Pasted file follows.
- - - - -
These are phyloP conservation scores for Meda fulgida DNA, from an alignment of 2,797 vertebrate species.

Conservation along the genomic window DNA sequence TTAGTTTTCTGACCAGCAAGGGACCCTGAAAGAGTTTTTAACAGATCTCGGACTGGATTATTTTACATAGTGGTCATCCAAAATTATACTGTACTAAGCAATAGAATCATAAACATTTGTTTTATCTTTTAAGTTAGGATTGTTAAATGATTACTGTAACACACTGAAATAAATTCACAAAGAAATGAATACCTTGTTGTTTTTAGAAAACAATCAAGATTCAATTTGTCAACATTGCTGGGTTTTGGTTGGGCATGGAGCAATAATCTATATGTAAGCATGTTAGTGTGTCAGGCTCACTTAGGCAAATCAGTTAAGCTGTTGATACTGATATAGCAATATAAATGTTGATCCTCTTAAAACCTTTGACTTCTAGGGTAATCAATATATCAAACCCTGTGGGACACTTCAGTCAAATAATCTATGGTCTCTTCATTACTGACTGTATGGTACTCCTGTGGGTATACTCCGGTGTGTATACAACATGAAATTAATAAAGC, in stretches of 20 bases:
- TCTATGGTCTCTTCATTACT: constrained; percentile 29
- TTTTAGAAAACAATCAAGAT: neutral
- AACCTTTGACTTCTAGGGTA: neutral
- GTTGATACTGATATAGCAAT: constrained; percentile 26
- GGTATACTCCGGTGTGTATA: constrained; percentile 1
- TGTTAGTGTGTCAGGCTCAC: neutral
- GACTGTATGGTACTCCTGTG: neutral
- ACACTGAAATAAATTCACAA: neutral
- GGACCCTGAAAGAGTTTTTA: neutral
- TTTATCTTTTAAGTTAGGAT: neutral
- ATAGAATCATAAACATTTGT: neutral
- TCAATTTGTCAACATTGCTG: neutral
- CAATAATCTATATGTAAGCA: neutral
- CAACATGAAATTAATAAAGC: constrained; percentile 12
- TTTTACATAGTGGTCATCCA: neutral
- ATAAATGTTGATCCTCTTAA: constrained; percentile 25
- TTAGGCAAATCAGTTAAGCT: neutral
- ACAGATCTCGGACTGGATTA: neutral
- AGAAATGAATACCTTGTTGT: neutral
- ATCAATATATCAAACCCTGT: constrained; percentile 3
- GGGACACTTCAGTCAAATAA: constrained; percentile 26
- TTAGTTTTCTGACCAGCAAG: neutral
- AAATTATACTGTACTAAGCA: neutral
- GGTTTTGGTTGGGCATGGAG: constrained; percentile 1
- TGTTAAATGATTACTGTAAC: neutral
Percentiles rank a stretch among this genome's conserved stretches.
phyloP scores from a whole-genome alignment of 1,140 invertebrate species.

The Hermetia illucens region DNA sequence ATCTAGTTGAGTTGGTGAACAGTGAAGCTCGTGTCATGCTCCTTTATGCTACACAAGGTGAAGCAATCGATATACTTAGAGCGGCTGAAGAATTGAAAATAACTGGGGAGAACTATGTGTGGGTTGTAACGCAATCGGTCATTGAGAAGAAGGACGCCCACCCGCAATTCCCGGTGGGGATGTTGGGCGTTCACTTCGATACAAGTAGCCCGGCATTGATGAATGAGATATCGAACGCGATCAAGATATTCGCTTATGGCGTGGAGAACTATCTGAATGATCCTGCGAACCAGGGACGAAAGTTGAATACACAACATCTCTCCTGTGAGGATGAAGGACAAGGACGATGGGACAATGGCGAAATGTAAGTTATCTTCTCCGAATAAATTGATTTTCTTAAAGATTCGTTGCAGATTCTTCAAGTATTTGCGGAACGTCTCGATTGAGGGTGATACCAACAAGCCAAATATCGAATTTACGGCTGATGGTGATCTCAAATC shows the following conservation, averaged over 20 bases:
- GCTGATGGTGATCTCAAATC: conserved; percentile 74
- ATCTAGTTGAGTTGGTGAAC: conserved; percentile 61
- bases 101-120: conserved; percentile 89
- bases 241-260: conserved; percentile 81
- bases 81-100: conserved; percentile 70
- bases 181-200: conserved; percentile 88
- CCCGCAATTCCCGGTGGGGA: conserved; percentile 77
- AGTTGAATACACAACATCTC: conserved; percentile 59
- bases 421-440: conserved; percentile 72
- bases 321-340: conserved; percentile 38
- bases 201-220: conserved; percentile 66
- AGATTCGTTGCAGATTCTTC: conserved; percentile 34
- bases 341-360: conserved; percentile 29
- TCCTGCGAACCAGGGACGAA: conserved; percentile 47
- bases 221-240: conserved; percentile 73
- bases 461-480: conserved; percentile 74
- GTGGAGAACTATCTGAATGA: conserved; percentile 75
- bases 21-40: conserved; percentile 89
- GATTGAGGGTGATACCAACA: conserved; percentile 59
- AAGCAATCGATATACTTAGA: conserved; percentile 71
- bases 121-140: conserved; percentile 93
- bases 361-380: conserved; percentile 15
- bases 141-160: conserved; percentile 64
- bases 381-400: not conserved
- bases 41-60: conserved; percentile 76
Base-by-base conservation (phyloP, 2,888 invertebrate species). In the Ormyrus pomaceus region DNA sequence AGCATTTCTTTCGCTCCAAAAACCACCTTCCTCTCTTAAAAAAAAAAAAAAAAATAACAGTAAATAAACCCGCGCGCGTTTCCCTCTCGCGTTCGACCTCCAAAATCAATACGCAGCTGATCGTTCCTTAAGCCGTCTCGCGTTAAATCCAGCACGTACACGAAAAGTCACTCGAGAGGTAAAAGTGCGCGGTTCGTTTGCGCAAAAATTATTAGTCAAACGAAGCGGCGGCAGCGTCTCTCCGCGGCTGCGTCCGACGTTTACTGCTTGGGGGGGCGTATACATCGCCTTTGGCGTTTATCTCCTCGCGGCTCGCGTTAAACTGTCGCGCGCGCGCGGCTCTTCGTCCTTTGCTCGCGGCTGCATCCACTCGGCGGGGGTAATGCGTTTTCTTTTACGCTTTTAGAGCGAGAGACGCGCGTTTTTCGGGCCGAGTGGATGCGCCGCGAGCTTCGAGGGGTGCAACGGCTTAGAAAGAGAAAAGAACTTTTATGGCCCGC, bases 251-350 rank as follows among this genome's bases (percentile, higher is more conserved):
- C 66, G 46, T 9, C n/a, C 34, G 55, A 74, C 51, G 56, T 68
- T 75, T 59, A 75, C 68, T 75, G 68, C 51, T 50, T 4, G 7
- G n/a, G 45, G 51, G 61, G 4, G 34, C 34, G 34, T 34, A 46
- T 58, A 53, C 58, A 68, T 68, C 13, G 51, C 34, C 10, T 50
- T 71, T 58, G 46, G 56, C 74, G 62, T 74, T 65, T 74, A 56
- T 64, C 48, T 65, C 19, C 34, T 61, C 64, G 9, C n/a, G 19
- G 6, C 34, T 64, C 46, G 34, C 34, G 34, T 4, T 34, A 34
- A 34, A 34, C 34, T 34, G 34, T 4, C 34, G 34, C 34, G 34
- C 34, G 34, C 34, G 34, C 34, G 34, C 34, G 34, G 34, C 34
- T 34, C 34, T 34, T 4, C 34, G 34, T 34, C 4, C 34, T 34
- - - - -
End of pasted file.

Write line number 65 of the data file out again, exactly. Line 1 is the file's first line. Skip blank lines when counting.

- C 34, G 34, C 34, G 34, C 34, G 34, C 34, G 34, G 34, C 34